Drive to scupper boundary shake-up
ACTIVISTS at the Liberal Democrat conference will support calls to scrap a far-reaching shake-up of Plymouth's political map.
The move comes after proposals for House of Lords reform had to be dropped in the face of entrenched opposition from Tory MPs, along with Labour's refusal to back a crucial timetable for the legislation.
Lib Dem Deputy Prime Minister Nick Clegg claimed the Conservatives had broken a coalition 'contract' and that, as a result, his Liberal Democrat MPs could no longer support changes to constituency boundaries for the 2015 general election.
These would have a significant impact on Plymouth seats, most notably South West Devon, which would be carved up among three new constituencies.
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However, David Cameron denied a deal had been broken, and said he intends to press ahead with the boundary changes, which would reduce the size of the House of Commons from 650 to 600 seats.
It is thought the changes could deliver as many as 20 extra seats to the Tories, by equalising the size of constituencies across the UK.
But without Lib Dem support and opposition not only from Labour but also Tory rebels, the move will almost certainly fail.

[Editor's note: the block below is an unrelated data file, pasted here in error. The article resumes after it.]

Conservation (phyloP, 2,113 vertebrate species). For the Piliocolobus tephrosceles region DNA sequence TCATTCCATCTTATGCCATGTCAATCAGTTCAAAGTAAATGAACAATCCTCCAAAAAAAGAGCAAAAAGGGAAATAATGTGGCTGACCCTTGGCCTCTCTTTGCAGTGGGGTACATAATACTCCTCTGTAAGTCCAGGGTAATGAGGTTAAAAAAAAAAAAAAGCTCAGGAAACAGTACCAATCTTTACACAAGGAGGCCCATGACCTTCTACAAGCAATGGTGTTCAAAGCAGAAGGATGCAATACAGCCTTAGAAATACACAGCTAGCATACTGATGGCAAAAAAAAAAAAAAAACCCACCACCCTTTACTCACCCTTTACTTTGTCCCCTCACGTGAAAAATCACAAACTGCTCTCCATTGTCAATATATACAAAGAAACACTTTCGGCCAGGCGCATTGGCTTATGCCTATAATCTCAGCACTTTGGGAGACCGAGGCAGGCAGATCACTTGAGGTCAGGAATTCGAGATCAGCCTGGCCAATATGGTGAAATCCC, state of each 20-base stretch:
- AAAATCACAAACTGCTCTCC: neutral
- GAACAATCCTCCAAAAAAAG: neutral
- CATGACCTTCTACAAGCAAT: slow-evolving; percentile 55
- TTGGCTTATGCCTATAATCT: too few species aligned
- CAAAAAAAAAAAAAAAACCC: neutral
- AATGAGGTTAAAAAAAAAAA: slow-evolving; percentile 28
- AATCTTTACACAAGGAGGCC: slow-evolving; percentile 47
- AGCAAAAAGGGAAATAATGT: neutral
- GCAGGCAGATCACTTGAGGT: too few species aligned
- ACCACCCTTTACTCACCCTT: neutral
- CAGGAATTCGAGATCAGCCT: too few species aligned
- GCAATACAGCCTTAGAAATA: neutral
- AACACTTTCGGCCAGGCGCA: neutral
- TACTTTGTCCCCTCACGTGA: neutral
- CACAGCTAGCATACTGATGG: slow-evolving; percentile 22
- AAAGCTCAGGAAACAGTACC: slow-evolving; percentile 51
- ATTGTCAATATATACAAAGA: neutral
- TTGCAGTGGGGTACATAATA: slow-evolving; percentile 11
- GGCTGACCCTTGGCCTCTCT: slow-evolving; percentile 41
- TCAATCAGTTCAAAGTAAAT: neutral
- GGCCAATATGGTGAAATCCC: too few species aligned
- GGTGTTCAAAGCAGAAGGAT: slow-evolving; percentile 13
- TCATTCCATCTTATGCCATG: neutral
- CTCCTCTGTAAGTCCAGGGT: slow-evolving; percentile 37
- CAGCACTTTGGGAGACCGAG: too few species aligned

An amendment to be debated by party delegates in Brighton says the conference is "deeply disappointed" with the Tories and accuses Labour of "shameful opportunism".
It therefore backed the decision to withdraw support "for proposed boundary changes as a consequence of the Conservative failure to deliver on elections to the House of Lords".
Other proposals to be debated by the Lib Dem faithful include levying a tax on land that remains undeveloped a year after getting planning permission.
The party is hoping to use the conference to differentiate itself from its Conservative coalition partner.
Mr Clegg has also sought to draw a line under the tuition fees row by apologising for making a pledge he could not keep on opposing increases. It has been lampooned in a video which became an internet hit.
It comes as a Lib Dem MP argued the party had brought benefits to Plymouth despite failing to gain an electoral foothold in the city.
Adrian Sanders, who holds the nearby parliamentary seat of Torbay, said: "The influence of the Liberal Democrats in coalition has brought about the discount on South West Water charges which every household will benefit from to the tune of £50 each.
"It's this coalition government that's funded the broadband for Devon and Somerset, which will see us ahead of the country in having fast broadband speeds.
"The South West, as a low income area, has also benefited from the large number of people we have taken out of income tax.
"That's three things that have benefited Plymouth households."